Clearly Hair's defense and his counsel's efforts to absolve Hair by proving that appellant had acted alone conflicted with appellant's defense denying his involvement in the crimes. Hair did not testify or present a defense at trial but relied on his counsel's posture as a second prosecutor — questions and argument implying that Hair had informed his counsel that appellant had acted alone in moving Fuqua's body. Appellant could not challenge the basis for Hair's counsel's questions and argument, presumably based on information from his client, nor comment on Hair's failure to testify. Cf. Griffin v. California, 380 U.S. 609, 85 S.Ct. 1229, 14 L.Ed.2d 106 reh. denied, 381 U.S. 957, 85 S.Ct. 1797, 14 L.Ed.2d 730 (1965). Since appellant's closing argument preceded Hair's closing argument he had no opportunity to respond to Hair's attack. Had appellant's motion for severance been granted the questions posed by Hair's counsel would have been unlikely since the prosecutor would have needed an evidentiary basis for his questions, Ali v. United States, 520 A.2d 306, 313 (D.C. 1987), and unless Hair testified, no such basis is evident from the record. Moreover, appellant maintained at oral argument that the government's evidence of appellant's complicity in moving Fuqua's body likely had a greater impact on the jury as a result of Hair's counsel's posture as a second prosecutor.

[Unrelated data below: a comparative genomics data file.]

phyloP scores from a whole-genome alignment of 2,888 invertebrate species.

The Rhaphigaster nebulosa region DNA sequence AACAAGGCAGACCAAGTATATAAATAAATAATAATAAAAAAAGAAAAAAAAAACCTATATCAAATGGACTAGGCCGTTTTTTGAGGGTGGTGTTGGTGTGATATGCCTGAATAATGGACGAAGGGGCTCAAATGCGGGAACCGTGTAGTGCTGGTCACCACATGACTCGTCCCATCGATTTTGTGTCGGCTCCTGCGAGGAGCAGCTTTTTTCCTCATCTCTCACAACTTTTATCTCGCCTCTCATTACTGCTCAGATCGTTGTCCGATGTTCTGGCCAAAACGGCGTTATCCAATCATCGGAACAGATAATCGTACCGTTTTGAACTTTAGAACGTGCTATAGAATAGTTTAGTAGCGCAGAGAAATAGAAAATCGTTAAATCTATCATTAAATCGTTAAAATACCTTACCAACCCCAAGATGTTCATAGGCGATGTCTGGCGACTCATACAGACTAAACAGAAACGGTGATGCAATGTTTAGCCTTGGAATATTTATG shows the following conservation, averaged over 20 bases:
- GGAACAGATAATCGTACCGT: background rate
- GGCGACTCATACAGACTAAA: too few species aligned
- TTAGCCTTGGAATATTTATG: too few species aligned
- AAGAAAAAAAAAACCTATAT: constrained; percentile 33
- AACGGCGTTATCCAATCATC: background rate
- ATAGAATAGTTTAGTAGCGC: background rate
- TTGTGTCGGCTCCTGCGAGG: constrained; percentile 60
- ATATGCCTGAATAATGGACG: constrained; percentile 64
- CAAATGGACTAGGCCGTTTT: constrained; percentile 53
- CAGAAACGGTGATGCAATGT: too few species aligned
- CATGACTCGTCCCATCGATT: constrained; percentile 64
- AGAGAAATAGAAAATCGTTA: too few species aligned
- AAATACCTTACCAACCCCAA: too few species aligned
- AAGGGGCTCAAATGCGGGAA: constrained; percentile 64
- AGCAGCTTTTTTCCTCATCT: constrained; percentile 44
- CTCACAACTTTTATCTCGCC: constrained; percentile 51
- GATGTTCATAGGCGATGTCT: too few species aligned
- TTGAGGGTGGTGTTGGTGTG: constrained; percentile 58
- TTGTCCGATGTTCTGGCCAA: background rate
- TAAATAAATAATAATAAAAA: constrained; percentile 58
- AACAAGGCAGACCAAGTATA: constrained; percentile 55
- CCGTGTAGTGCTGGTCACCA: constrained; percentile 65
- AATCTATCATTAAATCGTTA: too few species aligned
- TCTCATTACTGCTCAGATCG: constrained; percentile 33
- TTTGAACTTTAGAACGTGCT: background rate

Appellant's counsel repeatedly requested a severance or a mistrial, see note 3, supra, and specifically objected to Hair's counsel's cross examination and closing argument. The trial judge, moreover, had a continuing responsibility to grant a severance if the requisite degree of prejudice arose as a result of joinder at any time during the trial. Hordge v. United States, 545 A.2d 1249, 1257 (D.C. 1988) ( citing Evans v. United States, 392 A.2d 1015, 1024 (D.C. 1978)). We find no abuse of discretion because we are satisfied that the conflict between the co-defendants' defenses was not of a magnitude to raise a danger that the jury would convict appellant based on this conflict alone, Tillman, supra, 519 A.2d at 170, Ready, supra, 445 A.2d at 987; West v. United States, 499 A.2d 860, 867-69 (D.C. 1985); see Smith v. United States, 315 A.2d 163, 166 (D.C.), cert. denied, 419 U.S. 896, 95 S.Ct. 174, 42 L.Ed.2d 139 (1974). The government's independent circumstantial evidence against appellant that he raped Fuqua, forcibly removed her to a wooded area near his apartment building and moved her body in Houser's borrowed car was powerful. Appellant's general denial was not contradicted solely or even primarily by Hair's defense, which related only to who moved Fuqua's body. The trial judge also instructed the jury that the arguments of counsel are not evidence.